Like a small child, he importuned. Khotan Dyad, not agreeable to it and he, insistently pestering! At long last, it was decided that he would quit the room, and only then would she put that on.
Nabir Shaala took the paav of mutton downstairs. Khotan Dyad got up and bolted the door securely from inside. Shamefacedly she neared the shelf, unpacked the bundle ran into the trousers, and slipped her legs into it.
With the trembling and Pounding of the heart, she also went downstairs. Strangely enough, she felt no pain in her legs as she went down the flight of the stairs. She no longer remembered her rheumatic lower limbs. She only thought of how she would able to look at him in the face. “Ho unseemly if somebody noticed us, man and wife! Oh God!” This prospect made her heart sink.
Treading softly, she entered the kitchen. Nabir Shaala sat there at the oven by turns blowing at the fire and singing. He had set the paav of the meat for simmering and the oven was all ablaze.
As the Khotan Dyad stealthily and softly moved to avoid Nabir Shaala’s gaze till she would sit, without being aware of it, she tripped up her great toe of her foot in the cord of the mat and fell down flat face forwards. Nabir Shaala gave a start. He saw her lying prostate like a wild bird. Feeling apprehensive, he gave a shriek, but soon she lifted her profile up, cast a winsome smile on Nabir Shaala and he, holding her arms, asked her while trying to lift her up, “Yoguy may kyenh,” (You did not hurt yourself?)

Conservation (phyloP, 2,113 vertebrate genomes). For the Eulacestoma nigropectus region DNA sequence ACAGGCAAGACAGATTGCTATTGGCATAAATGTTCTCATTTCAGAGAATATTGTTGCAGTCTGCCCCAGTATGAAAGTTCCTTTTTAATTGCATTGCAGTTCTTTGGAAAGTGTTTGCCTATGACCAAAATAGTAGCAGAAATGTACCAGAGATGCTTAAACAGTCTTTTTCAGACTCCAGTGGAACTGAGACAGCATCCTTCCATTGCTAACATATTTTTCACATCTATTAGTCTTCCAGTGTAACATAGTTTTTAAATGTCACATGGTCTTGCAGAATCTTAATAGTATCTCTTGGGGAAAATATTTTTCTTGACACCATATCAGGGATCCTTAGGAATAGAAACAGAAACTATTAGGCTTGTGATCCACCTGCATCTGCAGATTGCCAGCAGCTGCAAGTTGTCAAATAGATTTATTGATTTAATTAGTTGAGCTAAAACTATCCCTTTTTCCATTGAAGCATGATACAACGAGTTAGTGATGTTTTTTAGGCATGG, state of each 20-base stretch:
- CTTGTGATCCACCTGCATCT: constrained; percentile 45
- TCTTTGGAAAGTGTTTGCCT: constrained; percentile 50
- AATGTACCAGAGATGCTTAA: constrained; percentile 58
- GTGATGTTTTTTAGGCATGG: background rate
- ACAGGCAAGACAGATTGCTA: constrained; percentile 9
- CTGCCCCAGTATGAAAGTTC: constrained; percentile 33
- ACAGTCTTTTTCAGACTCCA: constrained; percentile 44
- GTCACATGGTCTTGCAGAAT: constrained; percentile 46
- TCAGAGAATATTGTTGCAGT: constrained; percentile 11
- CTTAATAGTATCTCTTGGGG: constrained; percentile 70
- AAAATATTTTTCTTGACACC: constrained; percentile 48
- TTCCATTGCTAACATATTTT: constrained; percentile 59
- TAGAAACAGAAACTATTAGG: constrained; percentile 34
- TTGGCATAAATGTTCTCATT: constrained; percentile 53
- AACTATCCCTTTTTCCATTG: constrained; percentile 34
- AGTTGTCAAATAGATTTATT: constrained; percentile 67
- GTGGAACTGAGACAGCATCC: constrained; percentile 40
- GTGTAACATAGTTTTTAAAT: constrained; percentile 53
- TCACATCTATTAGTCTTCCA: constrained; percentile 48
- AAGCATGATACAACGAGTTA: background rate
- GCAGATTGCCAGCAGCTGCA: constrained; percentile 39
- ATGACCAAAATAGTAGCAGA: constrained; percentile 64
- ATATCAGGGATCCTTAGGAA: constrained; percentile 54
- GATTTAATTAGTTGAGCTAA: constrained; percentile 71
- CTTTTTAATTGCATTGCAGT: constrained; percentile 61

Khotan Dyad told him that she had not, while her eyes were still downcast.
“Now get up, will you!”
She took her head which was still lowered. Nabir Shaala insisted pertinaciously that stand up she must. Khotan Dyad obstinately declined. He was all out for pulling her up. They even relapsed into obscenities and ribaldries like a newly wedded young couple.
Khotan Dyad, too became oblivious to the fact that she was a mother of married children and grandchildren too. Nabir Shaala on his part was quite dead to the fact that even his son-in-law was an old man.
In this exchange of ribaldries, they forgot the whole world; Nabir shalla pulling her by the arm, while she sat tight. He pulled her at the hem of the pheran and up at the shoulders only to see her stand up.
There was a knock at the door and somebody gave a cough. He composed himself with some haste to give an impression that he was doing no wrong, and Khotan Dyad felt absolutely mortified.
It was their elder daughter’s husband in the corridor witnessing all this and biting his lips in chagrin.
Nabir Shaala Said, “Asalam Alaikumn, come in please.” But his son-in-law did not wish him back and left the room stung to the quick.
Khotan Dyad felt completely crestfallen and ashamed, as if she had been caught red handed. She cast her guilty look at the Nabir Shaala, who pounced upon her saying, “We are not convicted of any felony! Everybody is a king unto himself in his domain.”
- This is one of the stories from a book, Kashmiri Short Stories published by PEN productions, Srinagar.